On a typical morning at Santa Cruz’s Natural Bridges State Beach, children and adults can be seen walking, playing and exploring the shore and sand along this scenic stretch of coastline. On Saturday, October 15, some 25 visitors to the beach were Mount Madonna School (MMS) students and parents taking part in LiMPETS (Long-term Monitoring Program and Experiential Training for Students), an environmental monitoring and education program for students and teachers and other volunteer groups.
“The event was well-organized, and the fieldwork leader was knowledgeable and engaging for both kids and adults,” observes Stephen Harrington, an MMS parent who participated in the survey along with his 8th grade son, Ethan. “It was real ecological fieldwork. For middle school kids (and adults) it is fun and very educational to actually be performing the work instead of just watching or hearing about it. The information we gathered will be used by biologists to answer real questions about coastal ecology.”
The MMS group came to assist researchers in finding and counting the numbers of Pacific mole crabs ( emerita analoga ) along sections of the shoreline. The group identified just one baby crab during their morning as part of the official survey – far fewer that the students expected. Researchers are quick to point out, however, that even “zero” counts are as good as any other in the base line survey research.
“I thought we would find more,” explains 6th grader Gracie Howley, “because most of the time when my Dad and I go to the beach we look around and find lots of crabs.” Howley added that she liked learning how to collect data and use the equipment needed for sampling.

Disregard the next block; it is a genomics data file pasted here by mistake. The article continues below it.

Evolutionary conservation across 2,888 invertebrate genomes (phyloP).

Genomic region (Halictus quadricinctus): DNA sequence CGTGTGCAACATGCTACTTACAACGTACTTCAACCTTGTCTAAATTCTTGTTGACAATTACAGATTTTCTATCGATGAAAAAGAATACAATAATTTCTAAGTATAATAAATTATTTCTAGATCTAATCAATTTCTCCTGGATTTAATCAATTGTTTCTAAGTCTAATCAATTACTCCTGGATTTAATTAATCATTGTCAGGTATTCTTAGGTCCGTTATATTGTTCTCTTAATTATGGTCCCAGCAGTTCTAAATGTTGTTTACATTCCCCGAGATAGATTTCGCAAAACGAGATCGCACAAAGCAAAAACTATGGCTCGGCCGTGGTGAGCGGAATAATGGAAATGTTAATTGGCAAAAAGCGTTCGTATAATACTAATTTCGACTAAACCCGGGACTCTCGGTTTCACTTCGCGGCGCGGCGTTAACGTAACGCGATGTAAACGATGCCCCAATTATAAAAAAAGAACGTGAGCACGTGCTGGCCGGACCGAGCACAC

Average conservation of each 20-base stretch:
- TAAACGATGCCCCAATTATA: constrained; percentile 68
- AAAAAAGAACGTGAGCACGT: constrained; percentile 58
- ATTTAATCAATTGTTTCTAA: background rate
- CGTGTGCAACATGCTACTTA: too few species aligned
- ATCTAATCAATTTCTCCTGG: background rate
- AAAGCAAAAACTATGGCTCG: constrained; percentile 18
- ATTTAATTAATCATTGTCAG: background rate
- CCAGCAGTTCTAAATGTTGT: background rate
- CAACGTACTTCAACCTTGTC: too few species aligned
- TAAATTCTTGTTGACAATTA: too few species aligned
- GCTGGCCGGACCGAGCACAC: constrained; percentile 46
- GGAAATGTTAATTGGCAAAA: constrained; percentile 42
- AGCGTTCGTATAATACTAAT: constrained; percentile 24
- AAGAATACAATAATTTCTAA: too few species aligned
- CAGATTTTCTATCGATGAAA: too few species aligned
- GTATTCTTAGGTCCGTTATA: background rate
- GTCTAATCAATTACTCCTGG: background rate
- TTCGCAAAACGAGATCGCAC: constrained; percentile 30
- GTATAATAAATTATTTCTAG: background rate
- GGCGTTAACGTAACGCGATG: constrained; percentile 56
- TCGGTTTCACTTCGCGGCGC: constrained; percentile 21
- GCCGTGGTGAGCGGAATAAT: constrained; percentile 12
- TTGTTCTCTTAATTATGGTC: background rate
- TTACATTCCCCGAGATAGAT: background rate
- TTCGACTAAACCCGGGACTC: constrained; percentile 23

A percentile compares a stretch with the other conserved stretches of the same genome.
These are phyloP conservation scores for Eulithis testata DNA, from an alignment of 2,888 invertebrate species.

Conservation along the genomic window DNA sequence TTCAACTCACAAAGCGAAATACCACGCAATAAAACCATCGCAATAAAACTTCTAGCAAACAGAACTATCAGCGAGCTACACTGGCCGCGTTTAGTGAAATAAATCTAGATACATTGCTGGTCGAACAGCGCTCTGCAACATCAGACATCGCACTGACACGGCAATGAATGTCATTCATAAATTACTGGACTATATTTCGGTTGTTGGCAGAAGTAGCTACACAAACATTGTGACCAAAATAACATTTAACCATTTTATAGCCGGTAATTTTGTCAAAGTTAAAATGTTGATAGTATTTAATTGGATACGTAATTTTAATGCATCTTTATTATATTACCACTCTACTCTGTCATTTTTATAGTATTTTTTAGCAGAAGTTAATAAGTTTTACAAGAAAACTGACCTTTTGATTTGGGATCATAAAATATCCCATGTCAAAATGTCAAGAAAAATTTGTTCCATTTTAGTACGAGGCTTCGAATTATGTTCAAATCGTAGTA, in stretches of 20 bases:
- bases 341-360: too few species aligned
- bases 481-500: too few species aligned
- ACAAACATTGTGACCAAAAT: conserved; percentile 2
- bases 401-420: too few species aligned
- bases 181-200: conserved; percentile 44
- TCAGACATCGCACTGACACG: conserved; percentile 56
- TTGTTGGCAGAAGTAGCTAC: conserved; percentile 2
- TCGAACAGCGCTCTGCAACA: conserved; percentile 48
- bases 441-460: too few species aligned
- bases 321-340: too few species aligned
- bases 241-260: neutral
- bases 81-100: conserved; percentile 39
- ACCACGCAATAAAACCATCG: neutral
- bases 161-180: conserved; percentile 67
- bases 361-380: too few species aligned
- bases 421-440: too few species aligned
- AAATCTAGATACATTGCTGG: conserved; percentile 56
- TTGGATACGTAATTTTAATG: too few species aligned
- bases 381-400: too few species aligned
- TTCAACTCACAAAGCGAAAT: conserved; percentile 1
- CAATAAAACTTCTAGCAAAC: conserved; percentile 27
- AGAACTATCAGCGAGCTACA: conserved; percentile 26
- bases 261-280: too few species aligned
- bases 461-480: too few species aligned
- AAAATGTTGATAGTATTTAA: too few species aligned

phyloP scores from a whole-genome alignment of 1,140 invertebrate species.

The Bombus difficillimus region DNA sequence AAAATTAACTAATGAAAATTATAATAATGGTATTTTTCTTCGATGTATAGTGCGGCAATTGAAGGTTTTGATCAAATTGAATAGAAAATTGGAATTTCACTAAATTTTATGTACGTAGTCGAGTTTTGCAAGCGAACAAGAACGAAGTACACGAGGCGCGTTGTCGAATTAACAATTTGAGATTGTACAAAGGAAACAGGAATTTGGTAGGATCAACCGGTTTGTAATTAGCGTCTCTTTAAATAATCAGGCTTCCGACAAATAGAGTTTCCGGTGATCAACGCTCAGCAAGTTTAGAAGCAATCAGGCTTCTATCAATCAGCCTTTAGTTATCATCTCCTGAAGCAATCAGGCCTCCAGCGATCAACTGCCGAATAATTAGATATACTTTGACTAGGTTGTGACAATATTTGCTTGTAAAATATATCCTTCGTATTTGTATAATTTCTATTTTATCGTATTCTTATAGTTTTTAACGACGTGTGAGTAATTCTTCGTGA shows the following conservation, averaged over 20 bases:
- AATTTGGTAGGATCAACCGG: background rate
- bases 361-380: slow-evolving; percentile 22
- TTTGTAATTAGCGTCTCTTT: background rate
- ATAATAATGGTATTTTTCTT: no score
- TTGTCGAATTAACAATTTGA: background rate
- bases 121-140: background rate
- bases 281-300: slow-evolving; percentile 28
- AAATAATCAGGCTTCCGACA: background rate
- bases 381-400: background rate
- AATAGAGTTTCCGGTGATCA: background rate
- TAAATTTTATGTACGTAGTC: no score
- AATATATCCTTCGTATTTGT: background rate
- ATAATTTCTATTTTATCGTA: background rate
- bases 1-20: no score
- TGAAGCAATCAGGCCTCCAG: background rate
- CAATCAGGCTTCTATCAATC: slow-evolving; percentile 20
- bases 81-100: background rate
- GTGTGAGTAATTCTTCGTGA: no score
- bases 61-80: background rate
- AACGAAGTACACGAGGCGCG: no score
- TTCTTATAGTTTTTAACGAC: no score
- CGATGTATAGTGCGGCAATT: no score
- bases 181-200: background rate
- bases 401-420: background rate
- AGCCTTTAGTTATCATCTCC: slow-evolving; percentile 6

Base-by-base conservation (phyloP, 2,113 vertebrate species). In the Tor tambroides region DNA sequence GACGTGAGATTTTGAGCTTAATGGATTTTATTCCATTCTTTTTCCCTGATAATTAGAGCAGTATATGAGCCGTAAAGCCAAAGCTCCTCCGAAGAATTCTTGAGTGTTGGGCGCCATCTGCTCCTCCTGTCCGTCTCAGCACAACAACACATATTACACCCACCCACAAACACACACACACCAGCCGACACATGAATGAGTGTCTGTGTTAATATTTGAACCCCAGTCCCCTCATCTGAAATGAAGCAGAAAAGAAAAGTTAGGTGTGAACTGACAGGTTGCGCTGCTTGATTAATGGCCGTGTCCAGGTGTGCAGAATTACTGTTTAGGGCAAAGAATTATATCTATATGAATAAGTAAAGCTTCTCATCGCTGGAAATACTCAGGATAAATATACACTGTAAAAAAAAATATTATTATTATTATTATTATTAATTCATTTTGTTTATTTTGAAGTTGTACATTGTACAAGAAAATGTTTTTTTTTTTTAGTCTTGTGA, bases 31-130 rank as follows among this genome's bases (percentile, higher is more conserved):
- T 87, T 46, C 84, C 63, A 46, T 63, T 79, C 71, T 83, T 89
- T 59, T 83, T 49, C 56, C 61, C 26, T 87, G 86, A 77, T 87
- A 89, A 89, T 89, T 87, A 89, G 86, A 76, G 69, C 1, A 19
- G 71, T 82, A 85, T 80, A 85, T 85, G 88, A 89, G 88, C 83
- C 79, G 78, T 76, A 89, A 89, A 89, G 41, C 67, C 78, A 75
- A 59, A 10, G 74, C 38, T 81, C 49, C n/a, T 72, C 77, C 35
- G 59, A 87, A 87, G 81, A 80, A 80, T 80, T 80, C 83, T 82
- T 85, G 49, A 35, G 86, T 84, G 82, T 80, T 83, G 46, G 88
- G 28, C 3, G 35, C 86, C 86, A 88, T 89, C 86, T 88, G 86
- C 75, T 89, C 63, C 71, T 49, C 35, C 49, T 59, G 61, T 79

To help with identification, researchers showed students photos depicting male and female crabs, females with eggs, and juveniles. “We had to be very careful,” explains 6th grader Will Murphy. “Sand crabs are fast and light and can scuttle along really quickly!”
“This research activity brought many families together at one of the most beautiful beaches in California,” notes James PD Rohan, the MMS middle school math and science teacher who organized the students’ participation. “This contributes to building a wonderful sense of community and appreciation for the natural environment.” To follow up on the data they collected at the beach, Rohan says students will be going online during science class and comparing what they collected with information gathered by other local school groups.
“Through this monitoring effort, these citizen scientists are establishing a web-linked database from which we can better address current and future impacts,” explains a spokesperson for LiMPETS. “The LiMPETS network connects teachers, students, and the community to the ocean, involves them directly in a real scientific endeavor, and increases their awareness of, and interest in, the marine environment.”